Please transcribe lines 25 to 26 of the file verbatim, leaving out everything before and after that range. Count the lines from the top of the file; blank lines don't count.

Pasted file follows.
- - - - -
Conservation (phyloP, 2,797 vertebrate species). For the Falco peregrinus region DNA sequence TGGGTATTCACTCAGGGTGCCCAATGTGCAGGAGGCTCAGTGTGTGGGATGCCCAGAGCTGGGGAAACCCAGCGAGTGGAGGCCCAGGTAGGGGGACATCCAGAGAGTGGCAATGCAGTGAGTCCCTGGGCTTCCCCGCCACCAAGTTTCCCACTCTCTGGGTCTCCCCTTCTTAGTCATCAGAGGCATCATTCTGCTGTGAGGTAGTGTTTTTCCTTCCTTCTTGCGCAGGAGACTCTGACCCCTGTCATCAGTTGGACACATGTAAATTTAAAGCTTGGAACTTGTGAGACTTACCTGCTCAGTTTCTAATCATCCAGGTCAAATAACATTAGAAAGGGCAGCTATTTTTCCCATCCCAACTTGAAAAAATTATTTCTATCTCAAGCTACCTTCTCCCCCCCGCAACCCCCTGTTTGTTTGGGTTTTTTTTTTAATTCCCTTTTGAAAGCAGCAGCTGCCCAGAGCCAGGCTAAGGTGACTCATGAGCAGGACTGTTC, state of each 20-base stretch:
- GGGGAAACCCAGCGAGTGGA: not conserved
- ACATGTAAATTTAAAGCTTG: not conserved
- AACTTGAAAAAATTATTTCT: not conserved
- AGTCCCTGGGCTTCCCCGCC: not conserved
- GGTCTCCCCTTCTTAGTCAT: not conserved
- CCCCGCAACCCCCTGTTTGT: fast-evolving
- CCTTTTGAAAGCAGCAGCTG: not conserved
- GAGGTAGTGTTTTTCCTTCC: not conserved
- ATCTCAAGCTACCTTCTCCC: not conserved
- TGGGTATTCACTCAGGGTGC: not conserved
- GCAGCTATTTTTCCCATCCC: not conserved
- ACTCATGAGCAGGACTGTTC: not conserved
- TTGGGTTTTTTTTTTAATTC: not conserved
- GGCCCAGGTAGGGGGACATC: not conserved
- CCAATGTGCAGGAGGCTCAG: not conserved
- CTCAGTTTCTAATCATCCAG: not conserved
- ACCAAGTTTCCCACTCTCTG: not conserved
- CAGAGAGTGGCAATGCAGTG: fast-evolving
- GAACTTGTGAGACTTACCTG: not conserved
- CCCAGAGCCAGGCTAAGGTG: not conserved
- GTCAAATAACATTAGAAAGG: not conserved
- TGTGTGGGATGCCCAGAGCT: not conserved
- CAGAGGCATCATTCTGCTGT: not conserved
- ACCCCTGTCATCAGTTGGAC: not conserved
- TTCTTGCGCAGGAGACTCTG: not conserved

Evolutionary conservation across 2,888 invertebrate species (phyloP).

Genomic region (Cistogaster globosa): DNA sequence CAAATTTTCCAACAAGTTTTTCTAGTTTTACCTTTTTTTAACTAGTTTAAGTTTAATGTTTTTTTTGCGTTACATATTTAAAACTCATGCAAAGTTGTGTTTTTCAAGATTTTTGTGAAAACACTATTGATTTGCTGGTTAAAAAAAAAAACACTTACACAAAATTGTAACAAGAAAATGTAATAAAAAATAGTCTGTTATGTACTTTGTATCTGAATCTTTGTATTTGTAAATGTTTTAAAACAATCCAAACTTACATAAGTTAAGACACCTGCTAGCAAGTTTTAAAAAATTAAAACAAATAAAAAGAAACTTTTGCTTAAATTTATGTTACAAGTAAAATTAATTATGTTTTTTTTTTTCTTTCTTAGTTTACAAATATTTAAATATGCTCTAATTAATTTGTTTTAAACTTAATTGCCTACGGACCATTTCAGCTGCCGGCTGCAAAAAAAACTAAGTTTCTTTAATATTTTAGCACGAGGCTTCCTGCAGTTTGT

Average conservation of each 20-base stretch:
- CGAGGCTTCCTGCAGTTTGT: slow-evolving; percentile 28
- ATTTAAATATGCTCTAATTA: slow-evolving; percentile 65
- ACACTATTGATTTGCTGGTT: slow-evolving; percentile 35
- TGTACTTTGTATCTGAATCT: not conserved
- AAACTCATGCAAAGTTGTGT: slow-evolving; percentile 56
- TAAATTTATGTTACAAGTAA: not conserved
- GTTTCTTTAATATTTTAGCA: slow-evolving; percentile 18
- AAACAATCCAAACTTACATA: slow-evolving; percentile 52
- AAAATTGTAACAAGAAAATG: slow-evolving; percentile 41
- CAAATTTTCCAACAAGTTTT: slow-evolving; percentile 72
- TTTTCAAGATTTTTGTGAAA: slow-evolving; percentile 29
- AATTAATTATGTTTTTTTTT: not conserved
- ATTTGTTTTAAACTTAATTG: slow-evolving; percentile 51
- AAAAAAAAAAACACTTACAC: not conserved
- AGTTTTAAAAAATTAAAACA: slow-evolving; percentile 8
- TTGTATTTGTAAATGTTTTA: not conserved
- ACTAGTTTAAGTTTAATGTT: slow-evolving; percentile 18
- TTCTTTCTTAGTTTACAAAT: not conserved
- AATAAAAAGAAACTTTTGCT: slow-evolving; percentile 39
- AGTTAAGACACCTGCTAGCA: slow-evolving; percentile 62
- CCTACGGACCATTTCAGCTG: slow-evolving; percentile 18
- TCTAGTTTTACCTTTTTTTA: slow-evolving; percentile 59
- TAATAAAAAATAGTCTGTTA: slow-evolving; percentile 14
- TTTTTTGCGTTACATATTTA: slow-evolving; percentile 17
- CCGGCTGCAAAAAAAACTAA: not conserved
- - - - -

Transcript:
- ACCCCTGTCATCAGTTGGAC: not conserved
- TTCTTGCGCAGGAGACTCTG: not conserved